Nor is Russian interference in American politics new, or for that matter vice versa. The Comintern funded “The Daily Worker” in the 1920s, and various Soviet and communist sources have funded agitation around the world for many decades. Those nefarious activities used a variety of cooperating Western suppliers, including delivery trucks, publishers, paper makers and much more, but again we don’t regard those businesses as sinister.Or, closer to home (and to the Labour Party) there's this:
He confirmed in April that Jack Jones was a Soviet agent. ‘I was his last case officer,’ wrote Gordievsky (Daily Telegraph, 28 April), ‘meeting him for the final time in 1984 at Fulham [six years after Jones’s retirement from the T&G], together with his wife, who had been a Comintern agent since the mid-1930s. I handed out to him a small amount of cash. From 1981, I had had the pleasure of reading volumes of his files, which were kept in the British department of the KGB until 1986, when they were passed on to the archive.’Or this:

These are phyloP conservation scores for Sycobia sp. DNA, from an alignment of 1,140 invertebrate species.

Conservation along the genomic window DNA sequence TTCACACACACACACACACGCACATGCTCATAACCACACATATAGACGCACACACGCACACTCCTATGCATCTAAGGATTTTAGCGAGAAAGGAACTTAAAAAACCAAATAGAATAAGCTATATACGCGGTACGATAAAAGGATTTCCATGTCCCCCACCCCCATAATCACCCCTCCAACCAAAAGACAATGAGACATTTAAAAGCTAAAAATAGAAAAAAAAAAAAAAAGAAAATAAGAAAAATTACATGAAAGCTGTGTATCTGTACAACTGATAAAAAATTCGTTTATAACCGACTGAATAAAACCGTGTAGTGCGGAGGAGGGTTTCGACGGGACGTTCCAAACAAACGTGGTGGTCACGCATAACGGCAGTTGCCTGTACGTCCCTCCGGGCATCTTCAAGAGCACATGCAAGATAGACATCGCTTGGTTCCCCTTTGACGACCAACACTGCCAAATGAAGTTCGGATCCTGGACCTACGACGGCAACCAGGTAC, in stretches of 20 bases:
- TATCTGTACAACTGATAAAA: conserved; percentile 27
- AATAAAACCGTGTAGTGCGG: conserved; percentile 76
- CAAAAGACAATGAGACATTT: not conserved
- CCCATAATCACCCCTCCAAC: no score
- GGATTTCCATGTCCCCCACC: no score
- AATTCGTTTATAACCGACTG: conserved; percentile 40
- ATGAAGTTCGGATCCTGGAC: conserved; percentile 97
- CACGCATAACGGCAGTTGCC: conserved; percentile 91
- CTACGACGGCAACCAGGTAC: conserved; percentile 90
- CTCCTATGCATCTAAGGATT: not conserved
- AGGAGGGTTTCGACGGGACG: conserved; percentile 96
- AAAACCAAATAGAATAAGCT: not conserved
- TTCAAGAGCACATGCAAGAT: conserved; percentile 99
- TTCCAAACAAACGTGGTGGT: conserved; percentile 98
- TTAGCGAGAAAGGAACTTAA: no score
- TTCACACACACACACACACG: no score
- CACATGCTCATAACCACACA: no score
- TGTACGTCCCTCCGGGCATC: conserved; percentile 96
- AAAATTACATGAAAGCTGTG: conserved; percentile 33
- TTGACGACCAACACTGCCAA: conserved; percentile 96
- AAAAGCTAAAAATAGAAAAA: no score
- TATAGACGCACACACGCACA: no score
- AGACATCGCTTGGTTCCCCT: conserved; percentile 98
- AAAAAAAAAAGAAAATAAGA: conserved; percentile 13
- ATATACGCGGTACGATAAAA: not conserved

He and the former editor of the left-wing newspaper Tribune Dick Clements, were in regular contact with the East German secret police, the Stasi, according to the security service's files.So bunging out loads of bots and inviting Nigel Farage for tea is in a long and dishonourable tradition. One that sought for decades to subvert Britain's left to the Soviet cause - a cause with so much blood on its hands it stained the flag red.
The allegations come only 24 hours after the BBC unmasked Hull University lecturer Robin Pearson as a former Stasi agent.
Earlier in the week, it was revealed that Melita Norwood, an 87-year-old great-grandmother, and former Scotland Yard detective John Symonds had also betrayed Britain during the Cold War.
The latest revelations suggest the KGB and the Stasi saw Mr Allen and Mr Clements as "agents of influence", who could provide useful information and help promote pro-Soviet policies.